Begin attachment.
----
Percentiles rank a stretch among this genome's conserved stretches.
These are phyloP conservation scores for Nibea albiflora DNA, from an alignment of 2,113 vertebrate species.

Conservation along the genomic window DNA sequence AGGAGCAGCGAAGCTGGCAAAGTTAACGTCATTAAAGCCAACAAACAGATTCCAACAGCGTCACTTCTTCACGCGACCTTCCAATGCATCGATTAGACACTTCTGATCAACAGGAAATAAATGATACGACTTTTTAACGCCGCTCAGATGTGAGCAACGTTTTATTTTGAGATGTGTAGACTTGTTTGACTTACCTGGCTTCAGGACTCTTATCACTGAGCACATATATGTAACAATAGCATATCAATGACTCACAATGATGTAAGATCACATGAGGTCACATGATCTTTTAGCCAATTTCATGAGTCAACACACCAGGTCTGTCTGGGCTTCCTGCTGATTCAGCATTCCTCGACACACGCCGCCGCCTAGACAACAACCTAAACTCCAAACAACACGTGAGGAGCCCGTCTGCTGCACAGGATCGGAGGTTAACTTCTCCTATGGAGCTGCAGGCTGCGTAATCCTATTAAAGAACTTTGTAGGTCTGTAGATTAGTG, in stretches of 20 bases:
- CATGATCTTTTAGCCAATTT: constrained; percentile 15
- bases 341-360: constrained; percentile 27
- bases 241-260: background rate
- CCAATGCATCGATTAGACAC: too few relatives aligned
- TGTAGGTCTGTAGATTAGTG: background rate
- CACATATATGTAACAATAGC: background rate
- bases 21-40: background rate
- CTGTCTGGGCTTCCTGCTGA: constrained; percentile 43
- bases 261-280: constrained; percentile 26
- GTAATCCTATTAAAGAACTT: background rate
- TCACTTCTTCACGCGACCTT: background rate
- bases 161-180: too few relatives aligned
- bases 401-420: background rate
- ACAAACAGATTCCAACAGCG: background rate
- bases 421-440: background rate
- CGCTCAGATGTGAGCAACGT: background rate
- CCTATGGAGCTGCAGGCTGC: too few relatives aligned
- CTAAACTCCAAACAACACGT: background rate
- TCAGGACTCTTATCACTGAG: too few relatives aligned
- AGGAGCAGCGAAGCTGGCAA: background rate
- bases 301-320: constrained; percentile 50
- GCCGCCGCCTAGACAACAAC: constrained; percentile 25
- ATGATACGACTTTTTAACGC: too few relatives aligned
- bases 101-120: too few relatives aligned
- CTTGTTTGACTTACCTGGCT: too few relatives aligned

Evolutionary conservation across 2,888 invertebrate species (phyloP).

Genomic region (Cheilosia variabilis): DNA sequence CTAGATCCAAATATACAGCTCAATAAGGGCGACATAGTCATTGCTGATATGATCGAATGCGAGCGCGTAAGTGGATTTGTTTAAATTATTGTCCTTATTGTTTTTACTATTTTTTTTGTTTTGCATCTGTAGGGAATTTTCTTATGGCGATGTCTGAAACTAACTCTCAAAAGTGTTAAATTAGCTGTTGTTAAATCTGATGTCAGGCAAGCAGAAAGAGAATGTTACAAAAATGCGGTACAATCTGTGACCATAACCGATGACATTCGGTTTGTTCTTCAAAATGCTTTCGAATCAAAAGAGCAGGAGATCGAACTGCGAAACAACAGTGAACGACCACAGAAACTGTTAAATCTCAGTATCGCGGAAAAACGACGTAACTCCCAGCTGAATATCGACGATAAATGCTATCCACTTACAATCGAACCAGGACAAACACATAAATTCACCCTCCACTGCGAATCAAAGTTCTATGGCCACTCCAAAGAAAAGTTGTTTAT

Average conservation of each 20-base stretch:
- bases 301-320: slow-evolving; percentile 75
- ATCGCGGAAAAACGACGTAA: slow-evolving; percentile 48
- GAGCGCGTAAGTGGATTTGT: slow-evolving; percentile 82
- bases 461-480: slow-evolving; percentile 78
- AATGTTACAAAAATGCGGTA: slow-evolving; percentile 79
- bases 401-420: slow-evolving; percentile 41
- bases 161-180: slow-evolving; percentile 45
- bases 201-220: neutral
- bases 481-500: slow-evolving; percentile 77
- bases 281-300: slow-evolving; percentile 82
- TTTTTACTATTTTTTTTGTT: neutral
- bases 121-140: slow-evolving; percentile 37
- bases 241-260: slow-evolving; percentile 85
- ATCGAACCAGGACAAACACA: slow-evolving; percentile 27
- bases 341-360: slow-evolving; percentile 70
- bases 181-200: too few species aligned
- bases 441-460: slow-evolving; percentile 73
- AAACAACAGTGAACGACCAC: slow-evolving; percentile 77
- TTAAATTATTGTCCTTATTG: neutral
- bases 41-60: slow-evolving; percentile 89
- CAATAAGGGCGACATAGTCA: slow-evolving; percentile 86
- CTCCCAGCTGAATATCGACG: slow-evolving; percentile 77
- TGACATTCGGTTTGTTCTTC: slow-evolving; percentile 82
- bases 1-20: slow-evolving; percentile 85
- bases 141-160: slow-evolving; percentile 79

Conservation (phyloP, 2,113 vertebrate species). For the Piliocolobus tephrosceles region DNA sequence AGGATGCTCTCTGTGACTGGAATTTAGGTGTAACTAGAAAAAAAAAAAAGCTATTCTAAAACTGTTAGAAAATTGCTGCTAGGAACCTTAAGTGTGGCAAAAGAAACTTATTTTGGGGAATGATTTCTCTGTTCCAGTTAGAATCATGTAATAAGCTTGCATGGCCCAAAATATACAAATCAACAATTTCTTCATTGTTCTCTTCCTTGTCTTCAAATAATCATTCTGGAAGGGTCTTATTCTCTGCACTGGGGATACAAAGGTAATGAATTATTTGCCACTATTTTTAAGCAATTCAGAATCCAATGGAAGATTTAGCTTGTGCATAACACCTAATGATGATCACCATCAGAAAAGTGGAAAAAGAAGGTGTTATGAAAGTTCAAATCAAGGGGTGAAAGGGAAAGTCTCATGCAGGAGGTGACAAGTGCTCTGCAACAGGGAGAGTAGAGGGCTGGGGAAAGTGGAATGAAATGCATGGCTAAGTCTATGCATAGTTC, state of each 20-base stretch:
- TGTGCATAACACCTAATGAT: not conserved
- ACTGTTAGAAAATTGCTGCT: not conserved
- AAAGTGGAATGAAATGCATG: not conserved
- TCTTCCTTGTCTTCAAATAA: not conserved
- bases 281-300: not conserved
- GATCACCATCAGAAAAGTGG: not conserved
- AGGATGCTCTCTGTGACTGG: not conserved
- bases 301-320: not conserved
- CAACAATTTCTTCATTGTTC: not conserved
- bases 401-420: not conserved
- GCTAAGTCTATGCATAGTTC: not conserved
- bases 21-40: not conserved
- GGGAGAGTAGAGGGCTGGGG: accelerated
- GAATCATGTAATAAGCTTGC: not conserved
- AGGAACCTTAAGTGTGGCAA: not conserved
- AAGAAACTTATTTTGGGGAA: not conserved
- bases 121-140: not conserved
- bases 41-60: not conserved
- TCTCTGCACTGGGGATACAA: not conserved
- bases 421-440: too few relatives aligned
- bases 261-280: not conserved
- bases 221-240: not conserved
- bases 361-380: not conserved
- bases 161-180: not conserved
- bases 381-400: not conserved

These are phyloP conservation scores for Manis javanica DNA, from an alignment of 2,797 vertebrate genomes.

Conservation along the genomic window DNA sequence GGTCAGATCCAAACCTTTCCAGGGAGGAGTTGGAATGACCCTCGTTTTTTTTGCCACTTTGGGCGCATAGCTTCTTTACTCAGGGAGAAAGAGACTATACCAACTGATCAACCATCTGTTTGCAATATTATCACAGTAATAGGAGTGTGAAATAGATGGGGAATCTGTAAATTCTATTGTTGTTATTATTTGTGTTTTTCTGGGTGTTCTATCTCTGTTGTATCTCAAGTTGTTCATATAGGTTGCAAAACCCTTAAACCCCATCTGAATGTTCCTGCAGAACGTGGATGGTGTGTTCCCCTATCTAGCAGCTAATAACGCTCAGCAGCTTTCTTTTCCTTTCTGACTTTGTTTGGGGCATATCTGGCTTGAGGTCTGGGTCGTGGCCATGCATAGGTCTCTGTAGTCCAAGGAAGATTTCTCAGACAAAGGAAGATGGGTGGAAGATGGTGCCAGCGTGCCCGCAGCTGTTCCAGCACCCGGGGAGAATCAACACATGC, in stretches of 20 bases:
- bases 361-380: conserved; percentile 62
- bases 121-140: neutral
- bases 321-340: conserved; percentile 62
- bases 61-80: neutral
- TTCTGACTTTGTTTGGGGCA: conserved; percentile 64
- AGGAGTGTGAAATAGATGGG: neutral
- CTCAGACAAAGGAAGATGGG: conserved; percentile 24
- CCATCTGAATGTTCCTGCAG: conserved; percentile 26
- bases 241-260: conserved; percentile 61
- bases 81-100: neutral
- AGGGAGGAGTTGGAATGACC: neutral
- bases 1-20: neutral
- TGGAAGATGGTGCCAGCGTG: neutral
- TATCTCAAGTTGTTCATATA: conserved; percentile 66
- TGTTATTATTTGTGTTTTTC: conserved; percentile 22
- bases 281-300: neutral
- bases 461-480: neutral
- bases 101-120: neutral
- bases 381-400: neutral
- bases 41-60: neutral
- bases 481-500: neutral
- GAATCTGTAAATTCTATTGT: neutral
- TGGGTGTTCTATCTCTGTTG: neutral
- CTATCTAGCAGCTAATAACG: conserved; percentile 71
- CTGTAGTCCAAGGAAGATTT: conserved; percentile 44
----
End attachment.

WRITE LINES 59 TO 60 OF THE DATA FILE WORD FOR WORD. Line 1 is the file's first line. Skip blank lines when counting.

- ACTGTTAGAAAATTGCTGCT: not conserved
- AAAGTGGAATGAAATGCATG: not conserved